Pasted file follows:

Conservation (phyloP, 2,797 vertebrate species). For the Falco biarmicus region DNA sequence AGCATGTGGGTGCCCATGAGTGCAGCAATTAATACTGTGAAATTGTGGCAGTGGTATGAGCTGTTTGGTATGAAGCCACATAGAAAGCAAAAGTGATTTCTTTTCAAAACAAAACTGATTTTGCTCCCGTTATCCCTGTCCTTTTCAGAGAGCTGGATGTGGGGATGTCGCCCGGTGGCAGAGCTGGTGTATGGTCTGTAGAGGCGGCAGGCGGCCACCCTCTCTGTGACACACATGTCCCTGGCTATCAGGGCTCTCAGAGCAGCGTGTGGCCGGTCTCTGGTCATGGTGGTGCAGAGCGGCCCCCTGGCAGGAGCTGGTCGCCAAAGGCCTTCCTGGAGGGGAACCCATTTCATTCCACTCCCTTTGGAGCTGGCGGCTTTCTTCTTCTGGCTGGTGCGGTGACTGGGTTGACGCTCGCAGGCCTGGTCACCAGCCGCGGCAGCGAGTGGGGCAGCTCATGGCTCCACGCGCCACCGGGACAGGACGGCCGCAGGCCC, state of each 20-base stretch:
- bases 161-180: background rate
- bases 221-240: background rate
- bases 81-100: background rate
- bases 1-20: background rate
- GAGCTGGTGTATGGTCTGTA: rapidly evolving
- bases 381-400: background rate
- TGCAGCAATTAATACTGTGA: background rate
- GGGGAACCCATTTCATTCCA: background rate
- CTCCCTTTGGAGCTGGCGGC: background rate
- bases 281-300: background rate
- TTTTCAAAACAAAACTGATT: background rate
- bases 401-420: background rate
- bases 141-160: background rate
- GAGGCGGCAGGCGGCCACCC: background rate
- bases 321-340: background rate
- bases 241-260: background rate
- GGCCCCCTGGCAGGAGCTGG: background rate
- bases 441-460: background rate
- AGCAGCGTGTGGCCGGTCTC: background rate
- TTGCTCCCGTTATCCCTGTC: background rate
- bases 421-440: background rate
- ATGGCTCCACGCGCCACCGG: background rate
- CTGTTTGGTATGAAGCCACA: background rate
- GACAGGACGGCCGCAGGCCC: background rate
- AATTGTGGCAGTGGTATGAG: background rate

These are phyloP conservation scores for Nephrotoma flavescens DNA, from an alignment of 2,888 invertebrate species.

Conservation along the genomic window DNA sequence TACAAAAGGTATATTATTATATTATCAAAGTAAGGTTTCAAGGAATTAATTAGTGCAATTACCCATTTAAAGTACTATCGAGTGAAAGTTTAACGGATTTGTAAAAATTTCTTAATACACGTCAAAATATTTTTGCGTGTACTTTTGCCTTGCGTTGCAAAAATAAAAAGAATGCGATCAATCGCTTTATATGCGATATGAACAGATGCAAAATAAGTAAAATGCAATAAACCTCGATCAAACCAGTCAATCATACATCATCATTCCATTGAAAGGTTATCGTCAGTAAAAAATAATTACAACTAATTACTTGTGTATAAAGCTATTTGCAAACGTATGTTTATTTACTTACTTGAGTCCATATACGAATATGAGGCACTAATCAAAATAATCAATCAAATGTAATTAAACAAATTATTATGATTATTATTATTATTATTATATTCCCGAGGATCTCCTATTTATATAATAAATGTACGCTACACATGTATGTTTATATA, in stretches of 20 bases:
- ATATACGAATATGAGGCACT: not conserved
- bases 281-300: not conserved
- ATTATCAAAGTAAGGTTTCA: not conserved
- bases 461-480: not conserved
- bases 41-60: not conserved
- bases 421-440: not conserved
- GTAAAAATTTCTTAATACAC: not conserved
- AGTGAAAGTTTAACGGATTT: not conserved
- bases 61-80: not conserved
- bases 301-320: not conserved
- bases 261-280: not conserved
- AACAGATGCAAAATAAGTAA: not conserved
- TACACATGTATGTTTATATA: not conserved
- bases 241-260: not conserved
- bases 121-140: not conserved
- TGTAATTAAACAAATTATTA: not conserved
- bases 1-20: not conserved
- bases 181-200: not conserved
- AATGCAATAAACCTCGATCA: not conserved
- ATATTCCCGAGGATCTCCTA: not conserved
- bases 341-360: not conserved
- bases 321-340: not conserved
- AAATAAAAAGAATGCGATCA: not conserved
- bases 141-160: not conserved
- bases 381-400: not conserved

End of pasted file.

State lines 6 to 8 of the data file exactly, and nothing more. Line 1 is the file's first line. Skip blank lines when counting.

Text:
- GAGCTGGTGTATGGTCTGTA: rapidly evolving
- bases 381-400: background rate
- TGCAGCAATTAATACTGTGA: background rate